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The wine-growing region of Kremstal lies northwest of Vienna in the province of Lower Austria. It is bordered to the north and east by the Kamptal wine-growing region, to the south by the Traisental valley and to the west by the Wachau region. In the northwest, the Krems Valley borders on the Waldviertel. The Krems River, which rises in the Waldviertel and flows into the Danube east of the town of Krems, gives the area its name. The Danube flows through the Kremstal wine-growing region from west to east.

The area under vines in the Krems Valley covers around 2,300 hectares and can be divided into three zones: the Krems river valley including the city of Krems in the west of the area, the Lösster terraces east of the city and the wine villages south of the Danube around the Benedictine Abbey of Göttweig. More than half of the area is planted with Grüner Veltliner, followed at a distance by Zweigelt, Riesling and Rivaner. Grüner Veltliner and Riesling are also the two varieties approved for the Kremstal DAC and Kremstal DAC Reserve designations of origin.

The Kremstal wine-growing region (source: ÖWM)

In the city of Krems and its immediate surroundings with wine-growing communities such as Stein and Senftenberg, primary rock weathering soils predominate, producing particularly mineral wines. From the loess soils in the east of the winegrowing area with communities like Rohrendorf and Gedersdorf come rounder, fuller wines. South of the Danube, in addition to loess and gravel, clay, sand and other geological materials are also found; this is where the wine-growing communities of Furth, Palt, Krustetten, Hollenburg, Oberfucha and Tiefenfucha are located.

The climate in the Kremstal is well suited for juicy, finesse-rich white wines and elegant, expressive red wines. Cold, moist air currents enter the area from the Waldviertel in the northwest and meet warm, dry influences from the Pannonian lowlands in the east. The temperature differences between day and night are large, which favours the development of aromas in the grapes.

View of Krems on the Danube (Source: ÖWM / Egon Mark)

2011 was unquestionably an excellent year in the Kremstal, also for Grüner Veltliner, as the extraordinarily high number of excellent results from our sample clearly shows. However, the vintage also produced wines with very high ripeness, a lot of alcohol and low acidity. This means that this year, of all wines, the most ambitious ones are sometimes a bit disappointing, because they always seem a bit too thick, too overloaded and can be quite exhausting. At times during the tasting we wondered whether the "Reserve" category of the DAC might give one or the other producer the wrong incentive to push the ripeness particularly hard, even well beyond the point to which it is beneficial for the wine. Nevertheless, we are always amazed at how some producers manage to make exciting, polished, sometimes even downright cool-looking wines despite very high alcohol levels, which benefit from the greater variety of aromas and concentration due to high ripeness without turning out too heavy or even clumsy.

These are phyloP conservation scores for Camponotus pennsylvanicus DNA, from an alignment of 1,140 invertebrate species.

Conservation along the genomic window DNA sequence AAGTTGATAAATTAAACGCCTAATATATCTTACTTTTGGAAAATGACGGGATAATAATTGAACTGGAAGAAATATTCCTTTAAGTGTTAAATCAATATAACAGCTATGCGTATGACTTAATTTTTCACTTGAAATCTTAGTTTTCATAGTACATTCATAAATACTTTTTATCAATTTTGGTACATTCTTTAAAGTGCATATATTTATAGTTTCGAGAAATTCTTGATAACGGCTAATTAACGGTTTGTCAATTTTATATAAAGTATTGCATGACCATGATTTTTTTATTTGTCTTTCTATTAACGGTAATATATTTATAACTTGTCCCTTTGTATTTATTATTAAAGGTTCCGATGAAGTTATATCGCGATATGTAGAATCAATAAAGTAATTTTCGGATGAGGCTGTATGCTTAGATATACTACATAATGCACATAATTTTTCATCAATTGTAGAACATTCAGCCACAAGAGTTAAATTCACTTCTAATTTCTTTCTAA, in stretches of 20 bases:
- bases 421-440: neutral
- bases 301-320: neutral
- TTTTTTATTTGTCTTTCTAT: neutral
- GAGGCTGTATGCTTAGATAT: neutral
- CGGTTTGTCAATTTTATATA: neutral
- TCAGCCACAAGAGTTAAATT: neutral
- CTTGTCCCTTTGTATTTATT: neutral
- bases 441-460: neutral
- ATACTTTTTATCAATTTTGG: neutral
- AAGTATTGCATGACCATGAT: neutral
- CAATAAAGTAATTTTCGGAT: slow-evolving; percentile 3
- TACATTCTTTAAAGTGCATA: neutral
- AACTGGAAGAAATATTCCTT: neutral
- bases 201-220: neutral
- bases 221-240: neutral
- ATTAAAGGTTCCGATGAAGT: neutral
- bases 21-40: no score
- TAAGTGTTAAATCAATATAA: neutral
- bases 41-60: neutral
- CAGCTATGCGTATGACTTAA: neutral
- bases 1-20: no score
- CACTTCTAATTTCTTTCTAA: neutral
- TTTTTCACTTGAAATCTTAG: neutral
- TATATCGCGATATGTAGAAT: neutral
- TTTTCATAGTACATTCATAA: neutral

Proidl, Mantlerhof and Thiery-Weber have each placed several first-class reserves in the top group, not to forget the excellent Vordernberg by Walter Buchegger, the "Elitär" by Wolfgang Eigner or the Frechau by Franz Türk, followed by a long list of other excellent drops. In addition, this year there are also a large number of much lighter, but all the more animating wines below the reserves, which hardly require any compromises in terms of juiciness, spiciness and complexity, but gain in finesse and drinking pleasure. Veltliners like Sepp Moser's Gebling, Martin Nigl's Alte Reben or the Lössterrassen from Mantlerhof are definitely not to be missed. You don't often get so much wine for so little money, even in the Kremstal.

View of Göttweig Abbey (Source: ÖWM / Egon Mark)

The Rieslings are almost better than the Grüner Veltliners this year. Hermann Moser, Martin Nigl, Walter Buchegger, the Mantlerhof, Proidl and Thiery-Weber present a range at the top that cannot leave any Riesling lover cold. Complex, deep and juicy, the wines are rare and so faithful to the vineyard that you can sometimes guess their origin more easily than the winery. And these are only the very best, not to forget Lesehof Stagard, whose Grillenparz is the best wine we have ever tasted from this estate, then Weingut Zöhrer with its Gigant or Sepp Moser, who presented his 2010 only now and still easily made it into the top ten of the tasting, despite the enormous 2011 competition.

By no means all of the Kremstal Rieslings come from loess, but many of the best do. They refute the widespread prejudice that loess soils are rather suboptimal for Riesling - above all the outstanding "Kellerterrassen" by Hermann Moser from one of the most important loess sites in Europe.


Vinorama, Austria's largest mail-order wine company, has prepared a package of representative wines from the Kremstal for Wein-Plus readers. There is such a selection for each theme in the section "Austria in Focus", so that you can easily get your own impression of the wines from the respective region presented. All you have to do is register once at Vinorama for the tasting package; you will then receive it automatically with each new theme until further notice - free of shipping costs!

Find out more and order the Vinorama package directly here

All recommended producers from the Kremstal in the wine guide
(here you can also find all wines without DAC status)

All tasted Grüner Veltliner Kremstal DAC

All tasted Riesling Kremstal DAC

More about the wines from the Kremstal also in the Genuss-Magazin

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